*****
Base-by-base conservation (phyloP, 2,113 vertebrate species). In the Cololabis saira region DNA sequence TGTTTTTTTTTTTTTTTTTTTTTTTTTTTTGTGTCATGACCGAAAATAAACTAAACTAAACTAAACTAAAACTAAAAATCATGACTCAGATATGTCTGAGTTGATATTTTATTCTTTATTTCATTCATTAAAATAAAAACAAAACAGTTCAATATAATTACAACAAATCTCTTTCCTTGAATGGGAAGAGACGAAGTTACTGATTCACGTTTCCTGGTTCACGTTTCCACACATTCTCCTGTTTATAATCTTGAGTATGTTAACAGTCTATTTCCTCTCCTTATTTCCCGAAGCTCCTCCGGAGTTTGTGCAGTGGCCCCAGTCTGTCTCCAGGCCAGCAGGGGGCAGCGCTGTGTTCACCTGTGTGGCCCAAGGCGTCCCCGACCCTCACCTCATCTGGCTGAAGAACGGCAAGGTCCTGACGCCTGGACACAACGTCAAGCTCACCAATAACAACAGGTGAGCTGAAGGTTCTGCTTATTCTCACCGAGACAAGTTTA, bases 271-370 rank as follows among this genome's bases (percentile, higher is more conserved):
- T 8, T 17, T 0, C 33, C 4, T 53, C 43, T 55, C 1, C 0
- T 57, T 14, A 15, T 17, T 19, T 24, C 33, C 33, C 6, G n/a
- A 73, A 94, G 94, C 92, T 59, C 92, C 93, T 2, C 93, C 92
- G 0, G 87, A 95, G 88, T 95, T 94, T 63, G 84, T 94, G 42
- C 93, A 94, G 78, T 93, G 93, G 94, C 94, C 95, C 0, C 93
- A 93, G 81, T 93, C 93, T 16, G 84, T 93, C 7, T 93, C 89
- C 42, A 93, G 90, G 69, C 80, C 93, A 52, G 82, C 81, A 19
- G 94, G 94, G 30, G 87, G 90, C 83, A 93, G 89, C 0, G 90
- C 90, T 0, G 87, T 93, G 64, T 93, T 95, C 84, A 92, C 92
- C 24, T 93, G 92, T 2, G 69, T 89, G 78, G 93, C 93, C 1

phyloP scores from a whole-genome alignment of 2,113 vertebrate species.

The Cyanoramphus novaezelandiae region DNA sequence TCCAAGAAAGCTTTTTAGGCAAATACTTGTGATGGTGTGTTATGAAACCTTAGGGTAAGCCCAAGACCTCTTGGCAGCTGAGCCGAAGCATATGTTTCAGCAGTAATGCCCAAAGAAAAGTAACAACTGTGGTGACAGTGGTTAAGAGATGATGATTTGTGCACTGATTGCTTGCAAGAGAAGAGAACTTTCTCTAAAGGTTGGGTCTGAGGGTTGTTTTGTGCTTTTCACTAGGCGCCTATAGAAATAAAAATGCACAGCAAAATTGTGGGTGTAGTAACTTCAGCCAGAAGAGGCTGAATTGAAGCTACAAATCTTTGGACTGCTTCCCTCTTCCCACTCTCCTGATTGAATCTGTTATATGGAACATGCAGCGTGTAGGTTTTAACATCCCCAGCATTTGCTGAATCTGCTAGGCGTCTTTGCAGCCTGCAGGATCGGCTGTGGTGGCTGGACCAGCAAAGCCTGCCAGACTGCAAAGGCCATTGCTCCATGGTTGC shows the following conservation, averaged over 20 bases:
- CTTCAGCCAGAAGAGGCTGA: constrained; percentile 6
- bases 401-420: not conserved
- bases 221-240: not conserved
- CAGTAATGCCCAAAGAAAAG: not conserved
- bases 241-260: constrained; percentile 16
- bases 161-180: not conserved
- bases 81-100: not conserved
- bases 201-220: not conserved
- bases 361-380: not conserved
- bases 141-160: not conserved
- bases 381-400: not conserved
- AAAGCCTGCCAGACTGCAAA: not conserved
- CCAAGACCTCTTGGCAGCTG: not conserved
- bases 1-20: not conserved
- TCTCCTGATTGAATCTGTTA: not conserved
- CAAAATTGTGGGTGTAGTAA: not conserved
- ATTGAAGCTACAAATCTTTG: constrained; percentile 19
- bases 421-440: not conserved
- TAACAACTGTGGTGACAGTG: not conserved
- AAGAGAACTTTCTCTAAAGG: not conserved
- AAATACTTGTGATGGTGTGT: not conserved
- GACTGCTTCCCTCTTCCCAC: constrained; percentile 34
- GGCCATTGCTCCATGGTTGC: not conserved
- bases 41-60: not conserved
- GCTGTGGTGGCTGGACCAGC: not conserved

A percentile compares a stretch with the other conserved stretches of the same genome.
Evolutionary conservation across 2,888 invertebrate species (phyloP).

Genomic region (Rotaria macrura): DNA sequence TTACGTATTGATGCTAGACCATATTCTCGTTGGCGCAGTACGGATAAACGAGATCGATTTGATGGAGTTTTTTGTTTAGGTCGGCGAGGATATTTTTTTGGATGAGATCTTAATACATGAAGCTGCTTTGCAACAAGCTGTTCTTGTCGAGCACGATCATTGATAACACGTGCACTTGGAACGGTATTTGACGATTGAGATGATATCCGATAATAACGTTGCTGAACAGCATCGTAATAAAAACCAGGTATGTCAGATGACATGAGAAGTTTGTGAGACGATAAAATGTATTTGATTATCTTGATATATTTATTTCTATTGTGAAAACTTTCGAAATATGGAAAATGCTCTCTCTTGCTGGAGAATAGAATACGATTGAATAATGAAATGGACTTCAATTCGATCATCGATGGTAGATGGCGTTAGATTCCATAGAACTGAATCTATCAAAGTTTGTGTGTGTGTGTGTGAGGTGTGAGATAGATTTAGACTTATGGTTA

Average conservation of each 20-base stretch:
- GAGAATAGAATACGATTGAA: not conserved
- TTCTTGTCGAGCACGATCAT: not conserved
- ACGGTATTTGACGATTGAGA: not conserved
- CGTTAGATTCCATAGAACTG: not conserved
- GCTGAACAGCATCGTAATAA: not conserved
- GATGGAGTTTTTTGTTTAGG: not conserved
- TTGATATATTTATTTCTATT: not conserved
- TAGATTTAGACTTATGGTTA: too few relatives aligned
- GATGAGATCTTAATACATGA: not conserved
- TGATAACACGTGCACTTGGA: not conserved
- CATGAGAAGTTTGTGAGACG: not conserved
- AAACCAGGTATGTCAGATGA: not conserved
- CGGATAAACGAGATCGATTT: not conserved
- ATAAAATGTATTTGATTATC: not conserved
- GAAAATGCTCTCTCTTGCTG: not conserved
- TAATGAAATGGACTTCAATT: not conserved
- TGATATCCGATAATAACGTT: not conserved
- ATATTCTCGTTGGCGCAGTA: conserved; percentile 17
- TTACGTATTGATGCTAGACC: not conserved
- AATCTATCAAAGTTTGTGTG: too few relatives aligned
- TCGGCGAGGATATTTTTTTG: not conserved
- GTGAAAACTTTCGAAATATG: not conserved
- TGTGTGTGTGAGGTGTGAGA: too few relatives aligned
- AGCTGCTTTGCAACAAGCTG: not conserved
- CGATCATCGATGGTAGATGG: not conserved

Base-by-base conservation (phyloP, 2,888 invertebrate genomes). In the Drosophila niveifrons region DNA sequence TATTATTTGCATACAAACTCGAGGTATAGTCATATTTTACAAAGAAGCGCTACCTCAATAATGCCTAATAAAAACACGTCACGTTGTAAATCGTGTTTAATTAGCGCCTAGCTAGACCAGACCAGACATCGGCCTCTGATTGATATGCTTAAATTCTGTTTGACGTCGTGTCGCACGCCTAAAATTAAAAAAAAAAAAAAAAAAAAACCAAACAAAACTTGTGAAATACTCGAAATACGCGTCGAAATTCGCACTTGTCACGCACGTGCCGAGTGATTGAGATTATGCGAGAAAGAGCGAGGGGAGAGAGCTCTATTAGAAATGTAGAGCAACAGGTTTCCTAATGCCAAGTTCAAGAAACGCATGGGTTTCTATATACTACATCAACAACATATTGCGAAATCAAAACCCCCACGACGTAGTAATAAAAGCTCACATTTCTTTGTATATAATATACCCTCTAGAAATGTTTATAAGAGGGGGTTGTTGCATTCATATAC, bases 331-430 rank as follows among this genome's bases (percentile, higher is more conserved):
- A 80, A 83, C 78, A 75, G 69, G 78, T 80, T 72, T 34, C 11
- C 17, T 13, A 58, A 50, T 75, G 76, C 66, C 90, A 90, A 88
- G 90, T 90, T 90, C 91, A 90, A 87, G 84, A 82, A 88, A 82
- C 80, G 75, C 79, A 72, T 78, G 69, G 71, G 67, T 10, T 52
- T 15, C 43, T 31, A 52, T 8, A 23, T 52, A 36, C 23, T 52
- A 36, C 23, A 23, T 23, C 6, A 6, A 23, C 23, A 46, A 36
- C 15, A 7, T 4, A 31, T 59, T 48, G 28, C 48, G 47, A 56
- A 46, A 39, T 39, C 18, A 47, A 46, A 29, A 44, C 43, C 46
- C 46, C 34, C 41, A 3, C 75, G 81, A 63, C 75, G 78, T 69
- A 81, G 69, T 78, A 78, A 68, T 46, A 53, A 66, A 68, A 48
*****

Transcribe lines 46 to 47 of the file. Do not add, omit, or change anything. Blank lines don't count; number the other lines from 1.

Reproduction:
- CGTTAGATTCCATAGAACTG: not conserved
- GCTGAACAGCATCGTAATAA: not conserved